Climate change has been a prominent topic as the window to reverse the damage already wrought to the environment by anthropogenic sources narrows by the day. The Land Witness Project is a collection of personal stories about the detrimental impact of climate change in New Mexico.
“It’s not just (about) stories but getting people to actually take action,” Nancy Singham, a writer for the project, said.
The project started in June 2019, but the launch was delayed until September 2020 due to the coronavirus pandemic. In-person events related to the project have also been delayed until it’s safe to hold them, according to Singham.
Singham said the project is about the “love of our land and the need to conserve and adapt to water shortages and (work) on climate change — this is something that we really all have in common.”
Since New Mexico is the most water-vulnerable state in the nation, Singham said the project is an attempt to evoke positive change in the state’s handling of precious water resources.
“Everybody in New Mexico is drawn together because of their concern for water,” Singham said.
Various speakers, including Lorenzo Candelaria, Kevin Cobble and Beata Tsosie-Peña shared their stories on the project’s website about the negative impact climate change has had on their lives.
“It’s a lot of multiple and cumulative harms happening at once from all fronts,” Tsosie-Peña said, speaking on behalf of Tewa Women United.
Localized to New Mexican issues, Singham talked about various ways locals could help, from farming to legislation.
“Things need to come to a serious halt, as far as pushing things through in times of pandemic and during COVID when people don’t have the capacity and a holistic way to respond, in a way that’s inclusive and meaningful and culturally relevant to communities,” Tsosie-Peña said.
Over 80% of Santa Clara Pueblo tribal lands have been effectively lost due to wildfires, with factors like long-term drought and nuclear weapons production affecting lands, according to Tsosie-Peña.
Tsosie-Peña said the Red New Deal is about “adjusting climate change from an Indigenous perspective and from a perspective that (considers) the larger political context around colonialism and capitalism.”
She also emphasized that more respect for Indigenous land needs to manifest in political activism and a shifting of values away from capitalism and toward respect for the land.
“There’s a lot that needs to happen politically, but we have to stop commodifying our environment,” Tsosie-Peña said. “This is an extension of colonialism with the environment and therefore on Indigenous peoples. We’re not separate from our environment, so that requires a shift in values; it requires a shift in consciousness and really honoring those ways of knowing of sustainability from the first people of these lands.”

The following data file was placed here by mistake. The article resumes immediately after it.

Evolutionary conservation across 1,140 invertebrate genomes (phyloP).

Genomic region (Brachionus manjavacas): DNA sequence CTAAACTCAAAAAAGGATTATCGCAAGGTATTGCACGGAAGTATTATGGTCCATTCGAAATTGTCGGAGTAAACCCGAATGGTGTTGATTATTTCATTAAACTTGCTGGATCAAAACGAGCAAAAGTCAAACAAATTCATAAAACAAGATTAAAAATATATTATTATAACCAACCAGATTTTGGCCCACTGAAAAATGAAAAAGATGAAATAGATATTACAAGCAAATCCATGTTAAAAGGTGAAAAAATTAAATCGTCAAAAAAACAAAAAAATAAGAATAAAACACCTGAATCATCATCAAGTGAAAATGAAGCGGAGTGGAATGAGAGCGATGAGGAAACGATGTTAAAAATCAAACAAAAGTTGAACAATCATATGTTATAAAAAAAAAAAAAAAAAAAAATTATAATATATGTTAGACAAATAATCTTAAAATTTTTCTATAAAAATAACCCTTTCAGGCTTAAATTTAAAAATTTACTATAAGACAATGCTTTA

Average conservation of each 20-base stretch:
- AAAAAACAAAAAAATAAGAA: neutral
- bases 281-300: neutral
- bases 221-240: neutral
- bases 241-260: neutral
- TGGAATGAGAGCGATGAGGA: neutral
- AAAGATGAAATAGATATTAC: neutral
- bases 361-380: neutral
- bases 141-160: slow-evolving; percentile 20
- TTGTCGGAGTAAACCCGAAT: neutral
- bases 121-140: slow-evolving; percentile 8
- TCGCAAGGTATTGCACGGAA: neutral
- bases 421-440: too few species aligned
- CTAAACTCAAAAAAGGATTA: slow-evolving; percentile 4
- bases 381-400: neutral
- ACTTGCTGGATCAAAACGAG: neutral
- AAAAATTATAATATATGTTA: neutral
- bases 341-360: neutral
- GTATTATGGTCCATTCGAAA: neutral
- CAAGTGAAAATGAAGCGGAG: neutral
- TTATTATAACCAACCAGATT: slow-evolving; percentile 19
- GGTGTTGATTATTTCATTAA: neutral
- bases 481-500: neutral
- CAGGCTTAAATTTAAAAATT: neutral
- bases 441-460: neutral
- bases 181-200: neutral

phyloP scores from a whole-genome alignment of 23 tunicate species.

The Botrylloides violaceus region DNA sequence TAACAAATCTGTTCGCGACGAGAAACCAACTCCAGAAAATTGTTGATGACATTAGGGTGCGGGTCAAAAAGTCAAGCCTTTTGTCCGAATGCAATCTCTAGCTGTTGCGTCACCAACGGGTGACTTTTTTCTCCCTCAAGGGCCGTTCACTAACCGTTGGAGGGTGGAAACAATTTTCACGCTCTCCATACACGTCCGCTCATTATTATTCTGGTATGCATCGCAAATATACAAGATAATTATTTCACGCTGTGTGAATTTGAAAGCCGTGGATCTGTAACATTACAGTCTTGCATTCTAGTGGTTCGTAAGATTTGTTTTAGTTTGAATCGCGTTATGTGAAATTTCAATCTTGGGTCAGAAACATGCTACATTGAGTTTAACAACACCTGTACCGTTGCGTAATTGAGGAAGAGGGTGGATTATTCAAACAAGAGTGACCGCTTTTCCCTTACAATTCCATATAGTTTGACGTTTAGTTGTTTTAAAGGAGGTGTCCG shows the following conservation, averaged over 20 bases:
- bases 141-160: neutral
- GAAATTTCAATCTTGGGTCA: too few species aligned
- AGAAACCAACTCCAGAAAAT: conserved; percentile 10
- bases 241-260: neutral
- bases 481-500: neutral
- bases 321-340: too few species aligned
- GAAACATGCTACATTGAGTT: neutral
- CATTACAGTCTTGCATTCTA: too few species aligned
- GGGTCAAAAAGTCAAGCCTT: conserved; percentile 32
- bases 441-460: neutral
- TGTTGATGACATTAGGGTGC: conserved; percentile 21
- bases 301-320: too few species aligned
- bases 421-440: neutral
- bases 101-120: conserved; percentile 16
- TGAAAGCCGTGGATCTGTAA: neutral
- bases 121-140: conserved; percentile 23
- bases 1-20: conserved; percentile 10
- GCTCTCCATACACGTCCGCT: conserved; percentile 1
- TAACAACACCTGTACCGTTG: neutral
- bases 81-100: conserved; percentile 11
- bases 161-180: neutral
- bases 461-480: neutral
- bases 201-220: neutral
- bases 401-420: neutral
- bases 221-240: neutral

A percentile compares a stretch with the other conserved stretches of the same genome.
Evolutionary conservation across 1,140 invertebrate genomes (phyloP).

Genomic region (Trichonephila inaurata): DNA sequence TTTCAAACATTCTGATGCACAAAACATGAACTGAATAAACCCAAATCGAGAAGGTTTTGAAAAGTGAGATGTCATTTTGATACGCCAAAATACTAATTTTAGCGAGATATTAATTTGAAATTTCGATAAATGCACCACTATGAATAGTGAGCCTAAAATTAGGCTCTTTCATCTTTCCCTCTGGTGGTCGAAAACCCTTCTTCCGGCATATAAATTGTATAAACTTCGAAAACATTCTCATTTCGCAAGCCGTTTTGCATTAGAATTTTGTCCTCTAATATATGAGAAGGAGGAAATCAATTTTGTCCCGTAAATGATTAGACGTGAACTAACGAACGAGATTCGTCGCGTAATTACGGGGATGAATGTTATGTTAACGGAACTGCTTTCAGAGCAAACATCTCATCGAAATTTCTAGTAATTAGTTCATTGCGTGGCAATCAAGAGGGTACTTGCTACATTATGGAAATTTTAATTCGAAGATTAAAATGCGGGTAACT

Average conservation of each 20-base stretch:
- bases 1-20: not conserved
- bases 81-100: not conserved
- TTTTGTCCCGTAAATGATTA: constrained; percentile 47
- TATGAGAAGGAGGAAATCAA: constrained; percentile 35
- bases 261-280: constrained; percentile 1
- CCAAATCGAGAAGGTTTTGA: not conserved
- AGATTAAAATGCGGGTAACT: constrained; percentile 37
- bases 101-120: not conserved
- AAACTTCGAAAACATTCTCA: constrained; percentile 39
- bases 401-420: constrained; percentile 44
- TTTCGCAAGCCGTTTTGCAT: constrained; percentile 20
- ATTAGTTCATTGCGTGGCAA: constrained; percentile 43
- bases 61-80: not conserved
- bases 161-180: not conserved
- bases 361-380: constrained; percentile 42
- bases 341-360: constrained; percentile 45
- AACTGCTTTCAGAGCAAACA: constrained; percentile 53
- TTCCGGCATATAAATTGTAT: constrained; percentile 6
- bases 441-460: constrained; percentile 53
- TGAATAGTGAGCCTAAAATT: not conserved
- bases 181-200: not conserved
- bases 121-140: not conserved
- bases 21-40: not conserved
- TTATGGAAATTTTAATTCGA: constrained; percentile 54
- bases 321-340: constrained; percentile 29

Although it’s a long and tough battle, Singham encouraged everyone, including college students, to get involved.
“The best time to do those things would have been 20 years ago,” Singham said. “But the second best time to do all those things is right now.”
Singham highlighted that slowing climate change is a job that requires the combined effort of many people, not just individuals.
“We’re trying to shift the focus of solutions for climate change to social solutions, not just individual solutions,” Singham said. “Even if every single person in the country could afford to put a solar panel on their roof, it wouldn’t solve our climate change problem, so we really do need social solutions … They’re big problems, and they need big solutions.”
New Mexico is the third largest producer of oil and gas in the U.S., according to Singham.
“Our state specifically is in economic slavery to oil, gas and militarization, and that needs to change,” Tsosie-Peña said.
Fossil fuel production is one of the major contributors to climate change, and according to Singham, one solution is the banning of the environmentally costly practice of hydraulic fracturing (fracking).
“If all of the oil and gas reserves on the books of all of the oil companies in the world were burned, life would end on this planet basically. I mean, really, we can’t burn everything,” Singham said.
Tsosie-Peña agreed, adding that methane emissions are also a large problem.
“We have to curb capitalist consumption of planetary resources, and that’s also a part of a long term goal of abolishing capitalism,” Tsosie-Peña said, mentioning that major corporations are not held accountable for the immense harm their industries cause to the environment.
A study by Yale studied the effect of “pluralistic ignorance” — which is when people misjudge the attitudes and beliefs of the general public — and how this creates a silent barrier that prevents people from talking about and raising awareness of climate change.
However, Singham said 75% of New Mexicans care about climate change, which is a much larger statistic than the national average.
Singham said UNM specifically needs to get students to “participate in this fundamental shift that we have to make planet wise.”
“It’s life or death, there’s no question,” Tsosie-Peña said.
Megan Gleason is the culture editor at the Daily Lobo. She can be contacted at firstname.lastname@example.org or on Twitter @fabflutist2716